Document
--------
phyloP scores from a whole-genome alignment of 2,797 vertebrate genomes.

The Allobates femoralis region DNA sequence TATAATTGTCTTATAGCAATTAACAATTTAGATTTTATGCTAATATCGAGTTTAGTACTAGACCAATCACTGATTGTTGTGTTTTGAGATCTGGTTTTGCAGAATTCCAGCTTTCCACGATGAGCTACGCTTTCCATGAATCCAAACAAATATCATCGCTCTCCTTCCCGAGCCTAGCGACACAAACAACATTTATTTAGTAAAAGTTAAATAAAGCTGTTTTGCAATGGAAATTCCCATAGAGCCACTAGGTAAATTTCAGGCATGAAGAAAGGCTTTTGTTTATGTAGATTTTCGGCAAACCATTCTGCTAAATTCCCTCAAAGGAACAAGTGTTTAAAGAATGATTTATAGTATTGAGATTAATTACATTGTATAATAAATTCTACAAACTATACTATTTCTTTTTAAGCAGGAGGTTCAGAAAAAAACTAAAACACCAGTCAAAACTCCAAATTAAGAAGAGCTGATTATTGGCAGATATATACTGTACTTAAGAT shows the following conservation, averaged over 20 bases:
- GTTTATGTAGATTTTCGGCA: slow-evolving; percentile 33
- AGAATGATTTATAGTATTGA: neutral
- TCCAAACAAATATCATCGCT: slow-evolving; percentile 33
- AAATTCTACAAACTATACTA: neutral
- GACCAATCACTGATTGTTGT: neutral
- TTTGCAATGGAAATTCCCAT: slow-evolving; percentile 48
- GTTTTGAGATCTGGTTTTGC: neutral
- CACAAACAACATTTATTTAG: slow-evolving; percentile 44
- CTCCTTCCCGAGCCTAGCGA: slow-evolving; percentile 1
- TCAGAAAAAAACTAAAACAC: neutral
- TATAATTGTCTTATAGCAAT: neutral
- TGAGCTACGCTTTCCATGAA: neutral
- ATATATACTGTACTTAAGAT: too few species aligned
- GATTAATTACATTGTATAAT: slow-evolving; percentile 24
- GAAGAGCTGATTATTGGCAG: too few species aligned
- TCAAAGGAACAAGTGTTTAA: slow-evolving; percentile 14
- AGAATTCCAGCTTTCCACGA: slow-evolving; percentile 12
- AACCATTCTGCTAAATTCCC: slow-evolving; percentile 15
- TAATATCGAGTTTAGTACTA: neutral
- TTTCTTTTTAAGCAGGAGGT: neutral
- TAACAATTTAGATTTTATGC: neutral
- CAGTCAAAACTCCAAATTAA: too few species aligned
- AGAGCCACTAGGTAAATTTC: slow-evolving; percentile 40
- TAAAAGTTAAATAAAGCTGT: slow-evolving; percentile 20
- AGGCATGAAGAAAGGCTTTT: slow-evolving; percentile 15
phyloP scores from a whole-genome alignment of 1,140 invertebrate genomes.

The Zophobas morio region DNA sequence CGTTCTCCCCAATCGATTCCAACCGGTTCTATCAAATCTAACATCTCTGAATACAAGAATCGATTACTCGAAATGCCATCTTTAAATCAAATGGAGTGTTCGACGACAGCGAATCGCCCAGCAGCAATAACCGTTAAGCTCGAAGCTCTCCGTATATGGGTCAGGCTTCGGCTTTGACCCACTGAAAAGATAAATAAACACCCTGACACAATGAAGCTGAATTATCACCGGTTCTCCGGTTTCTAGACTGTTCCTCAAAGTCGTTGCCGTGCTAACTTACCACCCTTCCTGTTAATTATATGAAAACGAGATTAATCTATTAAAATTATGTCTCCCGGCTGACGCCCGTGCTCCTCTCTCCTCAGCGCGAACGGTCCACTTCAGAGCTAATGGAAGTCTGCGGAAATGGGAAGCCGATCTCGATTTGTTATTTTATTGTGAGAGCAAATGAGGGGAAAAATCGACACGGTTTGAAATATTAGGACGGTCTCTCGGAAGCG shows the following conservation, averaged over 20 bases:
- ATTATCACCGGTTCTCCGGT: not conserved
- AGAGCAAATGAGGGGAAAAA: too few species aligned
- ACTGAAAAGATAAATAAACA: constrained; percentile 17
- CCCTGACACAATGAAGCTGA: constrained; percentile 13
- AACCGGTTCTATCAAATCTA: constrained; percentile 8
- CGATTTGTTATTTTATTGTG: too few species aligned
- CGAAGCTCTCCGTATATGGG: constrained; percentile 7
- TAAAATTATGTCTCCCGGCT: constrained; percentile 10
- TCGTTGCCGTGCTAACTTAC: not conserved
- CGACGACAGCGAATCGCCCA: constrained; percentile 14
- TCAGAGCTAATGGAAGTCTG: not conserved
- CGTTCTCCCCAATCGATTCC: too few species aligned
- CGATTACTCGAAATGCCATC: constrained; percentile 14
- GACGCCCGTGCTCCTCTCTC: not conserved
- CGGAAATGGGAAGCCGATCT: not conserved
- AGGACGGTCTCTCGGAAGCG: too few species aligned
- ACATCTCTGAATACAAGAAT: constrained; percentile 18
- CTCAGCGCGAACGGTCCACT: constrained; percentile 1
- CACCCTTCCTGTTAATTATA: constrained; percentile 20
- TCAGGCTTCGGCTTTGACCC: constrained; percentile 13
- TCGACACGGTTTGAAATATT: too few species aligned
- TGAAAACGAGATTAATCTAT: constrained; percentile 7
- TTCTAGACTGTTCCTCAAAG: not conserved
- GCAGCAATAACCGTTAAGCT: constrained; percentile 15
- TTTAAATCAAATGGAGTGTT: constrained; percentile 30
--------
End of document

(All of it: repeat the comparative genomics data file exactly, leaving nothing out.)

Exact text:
phyloP scores from a whole-genome alignment of 2,797 vertebrate genomes.

The Allobates femoralis region DNA sequence TATAATTGTCTTATAGCAATTAACAATTTAGATTTTATGCTAATATCGAGTTTAGTACTAGACCAATCACTGATTGTTGTGTTTTGAGATCTGGTTTTGCAGAATTCCAGCTTTCCACGATGAGCTACGCTTTCCATGAATCCAAACAAATATCATCGCTCTCCTTCCCGAGCCTAGCGACACAAACAACATTTATTTAGTAAAAGTTAAATAAAGCTGTTTTGCAATGGAAATTCCCATAGAGCCACTAGGTAAATTTCAGGCATGAAGAAAGGCTTTTGTTTATGTAGATTTTCGGCAAACCATTCTGCTAAATTCCCTCAAAGGAACAAGTGTTTAAAGAATGATTTATAGTATTGAGATTAATTACATTGTATAATAAATTCTACAAACTATACTATTTCTTTTTAAGCAGGAGGTTCAGAAAAAAACTAAAACACCAGTCAAAACTCCAAATTAAGAAGAGCTGATTATTGGCAGATATATACTGTACTTAAGAT shows the following conservation, averaged over 20 bases:
- GTTTATGTAGATTTTCGGCA: slow-evolving; percentile 33
- AGAATGATTTATAGTATTGA: neutral
- TCCAAACAAATATCATCGCT: slow-evolving; percentile 33
- AAATTCTACAAACTATACTA: neutral
- GACCAATCACTGATTGTTGT: neutral
- TTTGCAATGGAAATTCCCAT: slow-evolving; percentile 48
- GTTTTGAGATCTGGTTTTGC: neutral
- CACAAACAACATTTATTTAG: slow-evolving; percentile 44
- CTCCTTCCCGAGCCTAGCGA: slow-evolving; percentile 1
- TCAGAAAAAAACTAAAACAC: neutral
- TATAATTGTCTTATAGCAAT: neutral
- TGAGCTACGCTTTCCATGAA: neutral
- ATATATACTGTACTTAAGAT: too few species aligned
- GATTAATTACATTGTATAAT: slow-evolving; percentile 24
- GAAGAGCTGATTATTGGCAG: too few species aligned
- TCAAAGGAACAAGTGTTTAA: slow-evolving; percentile 14
- AGAATTCCAGCTTTCCACGA: slow-evolving; percentile 12
- AACCATTCTGCTAAATTCCC: slow-evolving; percentile 15
- TAATATCGAGTTTAGTACTA: neutral
- TTTCTTTTTAAGCAGGAGGT: neutral
- TAACAATTTAGATTTTATGC: neutral
- CAGTCAAAACTCCAAATTAA: too few species aligned
- AGAGCCACTAGGTAAATTTC: slow-evolving; percentile 40
- TAAAAGTTAAATAAAGCTGT: slow-evolving; percentile 20
- AGGCATGAAGAAAGGCTTTT: slow-evolving; percentile 15
phyloP scores from a whole-genome alignment of 1,140 invertebrate genomes.

The Zophobas morio region DNA sequence CGTTCTCCCCAATCGATTCCAACCGGTTCTATCAAATCTAACATCTCTGAATACAAGAATCGATTACTCGAAATGCCATCTTTAAATCAAATGGAGTGTTCGACGACAGCGAATCGCCCAGCAGCAATAACCGTTAAGCTCGAAGCTCTCCGTATATGGGTCAGGCTTCGGCTTTGACCCACTGAAAAGATAAATAAACACCCTGACACAATGAAGCTGAATTATCACCGGTTCTCCGGTTTCTAGACTGTTCCTCAAAGTCGTTGCCGTGCTAACTTACCACCCTTCCTGTTAATTATATGAAAACGAGATTAATCTATTAAAATTATGTCTCCCGGCTGACGCCCGTGCTCCTCTCTCCTCAGCGCGAACGGTCCACTTCAGAGCTAATGGAAGTCTGCGGAAATGGGAAGCCGATCTCGATTTGTTATTTTATTGTGAGAGCAAATGAGGGGAAAAATCGACACGGTTTGAAATATTAGGACGGTCTCTCGGAAGCG shows the following conservation, averaged over 20 bases:
- ATTATCACCGGTTCTCCGGT: not conserved
- AGAGCAAATGAGGGGAAAAA: too few species aligned
- ACTGAAAAGATAAATAAACA: constrained; percentile 17
- CCCTGACACAATGAAGCTGA: constrained; percentile 13
- AACCGGTTCTATCAAATCTA: constrained; percentile 8
- CGATTTGTTATTTTATTGTG: too few species aligned
- CGAAGCTCTCCGTATATGGG: constrained; percentile 7
- TAAAATTATGTCTCCCGGCT: constrained; percentile 10
- TCGTTGCCGTGCTAACTTAC: not conserved
- CGACGACAGCGAATCGCCCA: constrained; percentile 14
- TCAGAGCTAATGGAAGTCTG: not conserved
- CGTTCTCCCCAATCGATTCC: too few species aligned
- CGATTACTCGAAATGCCATC: constrained; percentile 14
- GACGCCCGTGCTCCTCTCTC: not conserved
- CGGAAATGGGAAGCCGATCT: not conserved
- AGGACGGTCTCTCGGAAGCG: too few species aligned
- ACATCTCTGAATACAAGAAT: constrained; percentile 18
- CTCAGCGCGAACGGTCCACT: constrained; percentile 1
- CACCCTTCCTGTTAATTATA: constrained; percentile 20
- TCAGGCTTCGGCTTTGACCC: constrained; percentile 13
- TCGACACGGTTTGAAATATT: too few species aligned
- TGAAAACGAGATTAATCTAT: constrained; percentile 7
- TTCTAGACTGTTCCTCAAAG: not conserved
- GCAGCAATAACCGTTAAGCT: constrained; percentile 15
- TTTAAATCAAATGGAGTGTT: constrained; percentile 30